Beyond the first Jeongjagak building at Seonjeongneung are the tombs of King Seongjong and Queen Jeonghyeon. King Seongjong is the ninth king of the Joseon Dynasty, and he ruled from 1469-1494.
Queen Jeonghyeon was his second wife who outlived him by 35 years. She is most notable for her interest in reviving Korean Buddhism. In 1498, she had the nearby Gyeonseongsa Temple refurbished and renamed as Bongeunsa.
The grave mounds are protected on three sides by walls and are flanked by great stone statues of scholars, soldiers, horses and other animals that watch over the tombs.
In addition to the tombs, the grounds offer a very beautiful chance to escape the bustle of Seoul to stroll through thickets of trees, see wild pheasants and fall down in the mud. Trust me: I did all three. The air smells fresh and woodsy, and there are apricots and grapes growing around every corner.
But, don’t worry; you’re not really, really in nature. I am such a sucker for that silvery city skyline visible just above the groves of red pine trees.
On the other side of the site is the Jeongneung tomb — the burial ground of King Jungjong. He was the 11th king of the Joseon Dynasty and King Seongjong’s second son. King Jungjong is known for succeeding his tyrannical half-brother, Yeonsangun, to the throne after the latter was overthrown in a coup in 1506.
Bukchon Hanok Village is one of those must-see spots in Seoul where the traditional (a village that has been preserved for about 600 years) is beautifully juxtaposed with the modern (the streets are jam-packed with tourists holding Instagram photoshoots 24/7).
The hanok village is located pretty centrally between Gyeongbok Palace and Changdeok Palace. The neighborhood was where high-ranking government officials and nobility lived during the Joseon Dynasty (a Korean kingdom that reigned from 1392-1897).
It’s a bit like the Hollywood Hills of the Joseon Dynasty — especially with its ornately-decorated, exclusive exteriors and the steep, narrow and winding streets showing off an expansive view of the greenery and busy city life below. On the way up and scattered throughout are ritzy restaurants, clothing boutiques, art galleries and cafés. And in between the groupings of traditional houses are ultra-modern apartments that some poor souls currently pay a lot of money to live in, although it must be miserable having so many strange people milling around outside every time you’re trying to drive the car out of the garage.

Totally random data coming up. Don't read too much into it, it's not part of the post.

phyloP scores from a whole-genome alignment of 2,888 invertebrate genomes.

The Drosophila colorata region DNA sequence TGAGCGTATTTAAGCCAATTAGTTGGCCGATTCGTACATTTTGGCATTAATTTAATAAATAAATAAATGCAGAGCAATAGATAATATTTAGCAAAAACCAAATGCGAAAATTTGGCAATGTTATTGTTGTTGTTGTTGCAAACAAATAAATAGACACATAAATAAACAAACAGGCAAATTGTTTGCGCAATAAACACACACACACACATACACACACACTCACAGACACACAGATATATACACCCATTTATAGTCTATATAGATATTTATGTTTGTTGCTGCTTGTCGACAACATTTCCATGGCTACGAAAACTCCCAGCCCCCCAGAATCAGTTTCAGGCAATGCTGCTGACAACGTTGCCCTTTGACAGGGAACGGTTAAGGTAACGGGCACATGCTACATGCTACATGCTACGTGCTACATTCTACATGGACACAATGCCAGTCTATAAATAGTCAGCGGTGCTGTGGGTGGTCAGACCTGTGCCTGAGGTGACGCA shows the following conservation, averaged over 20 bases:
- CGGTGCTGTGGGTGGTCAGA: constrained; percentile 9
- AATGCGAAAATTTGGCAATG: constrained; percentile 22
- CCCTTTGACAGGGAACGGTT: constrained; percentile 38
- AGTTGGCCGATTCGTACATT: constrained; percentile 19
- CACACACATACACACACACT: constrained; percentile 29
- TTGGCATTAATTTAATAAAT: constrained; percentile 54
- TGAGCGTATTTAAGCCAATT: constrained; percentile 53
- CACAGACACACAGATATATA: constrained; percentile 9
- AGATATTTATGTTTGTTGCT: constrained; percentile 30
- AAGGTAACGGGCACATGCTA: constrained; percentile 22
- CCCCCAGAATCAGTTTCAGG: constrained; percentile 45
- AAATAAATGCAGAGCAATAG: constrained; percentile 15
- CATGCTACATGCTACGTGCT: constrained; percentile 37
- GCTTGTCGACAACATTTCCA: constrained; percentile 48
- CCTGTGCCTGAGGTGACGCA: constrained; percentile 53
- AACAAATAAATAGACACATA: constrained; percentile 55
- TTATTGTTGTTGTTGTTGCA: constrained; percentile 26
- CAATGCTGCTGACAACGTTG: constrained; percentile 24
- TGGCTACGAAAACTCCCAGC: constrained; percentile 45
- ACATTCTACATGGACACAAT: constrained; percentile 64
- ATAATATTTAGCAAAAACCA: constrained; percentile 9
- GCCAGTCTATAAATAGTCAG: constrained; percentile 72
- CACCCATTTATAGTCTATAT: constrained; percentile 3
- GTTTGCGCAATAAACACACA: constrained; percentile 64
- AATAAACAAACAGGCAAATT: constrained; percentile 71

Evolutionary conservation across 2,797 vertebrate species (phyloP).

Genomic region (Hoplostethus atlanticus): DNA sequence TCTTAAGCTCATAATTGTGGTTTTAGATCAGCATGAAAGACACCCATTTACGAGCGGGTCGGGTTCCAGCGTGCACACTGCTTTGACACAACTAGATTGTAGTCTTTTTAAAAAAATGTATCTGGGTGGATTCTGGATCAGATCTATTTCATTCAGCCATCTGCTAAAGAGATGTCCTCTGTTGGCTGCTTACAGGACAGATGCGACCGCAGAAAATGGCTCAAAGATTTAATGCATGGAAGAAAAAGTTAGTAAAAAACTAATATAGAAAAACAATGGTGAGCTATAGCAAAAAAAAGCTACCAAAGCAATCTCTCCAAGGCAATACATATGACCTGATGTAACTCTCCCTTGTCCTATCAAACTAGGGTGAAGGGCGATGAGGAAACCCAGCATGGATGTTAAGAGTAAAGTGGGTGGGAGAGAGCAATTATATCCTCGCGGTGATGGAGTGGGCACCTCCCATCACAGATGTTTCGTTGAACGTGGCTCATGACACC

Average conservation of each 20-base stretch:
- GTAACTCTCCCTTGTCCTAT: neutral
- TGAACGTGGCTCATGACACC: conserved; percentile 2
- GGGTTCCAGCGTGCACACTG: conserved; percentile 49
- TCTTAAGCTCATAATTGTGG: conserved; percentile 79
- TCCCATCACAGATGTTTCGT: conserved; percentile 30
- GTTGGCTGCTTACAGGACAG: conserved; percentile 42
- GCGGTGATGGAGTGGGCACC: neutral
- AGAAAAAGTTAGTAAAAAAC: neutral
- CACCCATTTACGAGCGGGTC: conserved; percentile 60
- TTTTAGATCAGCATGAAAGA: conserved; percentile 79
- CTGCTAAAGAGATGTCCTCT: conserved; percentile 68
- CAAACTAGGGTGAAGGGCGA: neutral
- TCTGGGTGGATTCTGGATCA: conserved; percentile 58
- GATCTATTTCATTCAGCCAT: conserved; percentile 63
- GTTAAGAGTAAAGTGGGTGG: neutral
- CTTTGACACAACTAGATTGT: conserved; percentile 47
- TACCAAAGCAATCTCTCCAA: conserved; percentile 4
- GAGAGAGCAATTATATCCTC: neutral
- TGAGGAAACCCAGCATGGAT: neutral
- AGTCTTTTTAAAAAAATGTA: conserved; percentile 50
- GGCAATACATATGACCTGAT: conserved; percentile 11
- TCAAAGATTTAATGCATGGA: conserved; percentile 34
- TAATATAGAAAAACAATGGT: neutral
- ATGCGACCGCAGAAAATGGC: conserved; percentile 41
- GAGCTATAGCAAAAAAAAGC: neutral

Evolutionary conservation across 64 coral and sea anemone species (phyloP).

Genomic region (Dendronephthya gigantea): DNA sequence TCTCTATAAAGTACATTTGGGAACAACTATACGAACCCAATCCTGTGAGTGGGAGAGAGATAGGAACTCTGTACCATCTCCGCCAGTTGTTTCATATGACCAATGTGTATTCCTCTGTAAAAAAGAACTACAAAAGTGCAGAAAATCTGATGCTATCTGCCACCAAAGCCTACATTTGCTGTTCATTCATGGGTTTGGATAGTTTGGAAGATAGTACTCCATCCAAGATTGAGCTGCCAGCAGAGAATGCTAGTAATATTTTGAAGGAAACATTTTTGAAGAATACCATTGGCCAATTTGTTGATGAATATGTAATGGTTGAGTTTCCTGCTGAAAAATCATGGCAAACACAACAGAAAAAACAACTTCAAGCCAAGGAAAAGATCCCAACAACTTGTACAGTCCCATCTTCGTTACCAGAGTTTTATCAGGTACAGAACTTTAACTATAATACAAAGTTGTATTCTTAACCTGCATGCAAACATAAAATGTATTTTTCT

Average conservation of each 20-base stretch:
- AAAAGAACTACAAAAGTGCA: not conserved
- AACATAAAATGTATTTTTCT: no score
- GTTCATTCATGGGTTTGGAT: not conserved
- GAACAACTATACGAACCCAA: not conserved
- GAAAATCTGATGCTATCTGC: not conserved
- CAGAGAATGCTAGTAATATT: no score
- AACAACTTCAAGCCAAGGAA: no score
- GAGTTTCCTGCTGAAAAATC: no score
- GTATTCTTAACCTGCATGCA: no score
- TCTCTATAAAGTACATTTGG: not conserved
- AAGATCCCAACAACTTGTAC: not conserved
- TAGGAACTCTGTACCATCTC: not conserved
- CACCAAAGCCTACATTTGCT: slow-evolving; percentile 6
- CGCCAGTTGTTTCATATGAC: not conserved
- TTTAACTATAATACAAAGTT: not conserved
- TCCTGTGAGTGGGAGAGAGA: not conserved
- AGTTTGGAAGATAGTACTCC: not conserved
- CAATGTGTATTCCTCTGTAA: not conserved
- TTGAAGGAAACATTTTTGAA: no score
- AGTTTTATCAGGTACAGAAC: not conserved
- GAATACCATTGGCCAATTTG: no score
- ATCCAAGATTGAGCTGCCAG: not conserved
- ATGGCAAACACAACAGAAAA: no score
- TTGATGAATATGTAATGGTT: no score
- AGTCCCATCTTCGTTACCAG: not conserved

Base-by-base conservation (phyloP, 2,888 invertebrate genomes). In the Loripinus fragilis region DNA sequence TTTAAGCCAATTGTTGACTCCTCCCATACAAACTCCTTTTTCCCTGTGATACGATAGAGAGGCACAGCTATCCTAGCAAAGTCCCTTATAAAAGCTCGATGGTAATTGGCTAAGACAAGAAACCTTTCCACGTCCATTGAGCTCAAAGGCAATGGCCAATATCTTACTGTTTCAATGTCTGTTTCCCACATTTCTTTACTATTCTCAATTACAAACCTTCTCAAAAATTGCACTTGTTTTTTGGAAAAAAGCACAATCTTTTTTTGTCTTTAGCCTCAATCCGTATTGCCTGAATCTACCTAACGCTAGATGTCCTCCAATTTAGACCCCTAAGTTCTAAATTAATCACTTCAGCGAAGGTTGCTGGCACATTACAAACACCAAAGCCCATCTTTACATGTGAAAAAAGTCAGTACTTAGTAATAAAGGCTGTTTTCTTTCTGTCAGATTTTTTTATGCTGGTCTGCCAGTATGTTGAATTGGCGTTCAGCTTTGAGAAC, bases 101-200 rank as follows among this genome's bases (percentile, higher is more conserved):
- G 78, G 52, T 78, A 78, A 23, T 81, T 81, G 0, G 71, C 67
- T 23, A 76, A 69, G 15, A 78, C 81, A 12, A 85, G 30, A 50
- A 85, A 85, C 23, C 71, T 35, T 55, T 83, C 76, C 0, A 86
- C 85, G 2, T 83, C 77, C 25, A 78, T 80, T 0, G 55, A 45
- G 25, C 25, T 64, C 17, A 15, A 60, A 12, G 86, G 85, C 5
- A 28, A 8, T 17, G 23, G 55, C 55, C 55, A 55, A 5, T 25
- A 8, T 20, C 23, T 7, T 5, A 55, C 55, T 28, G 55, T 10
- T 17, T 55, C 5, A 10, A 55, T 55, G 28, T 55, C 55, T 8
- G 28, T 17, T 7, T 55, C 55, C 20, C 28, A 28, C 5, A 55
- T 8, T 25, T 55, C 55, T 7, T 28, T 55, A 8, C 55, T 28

One of my favorite parts of Bukchon is the miniature kkoktu museum hidden inside one of the hanoks. Kkoktu are small, wooden funerary figures used to decorate funeral biers during the Joseon Dynasty. Basically, they are colorful little buddies that accompany your spirit on its journey to the afterlife.
Kkoktu come in a variety of styles and, together, form a complete little gang. Some are guides that ensure the spirit doesn’t get lost. Some are fierce guardians carrying weapons to fight off any evil spirits the group might encounter. Some are mother figures that provide comfort in case your spirit feels scared or sad about having left the mortal realm. And some are entertainers who play music or perform acrobatic tricks to keep the mood from getting too somber as the procession makes its way to the hereafter.
The kkoktu museum itself is pretty tiny, but the figures (and the stories behind them) are so neat. The museum also offers the unique chance to walk around and check out the inside of a hanok. It’s a win-win. I love this place.
Everything in Samcheong-dong is pretty delightfully scenic, from the street artists to the architecture (both modern and historical, really). Nothing beats the view of those tiled roofs in front of great, silvery skyscrapers and the Namsan Tower in the distance. At Bukchon Hanok Village, you can do it all: drink some coffee, study some history, buy some expensive jewelry, photobomb some selfies.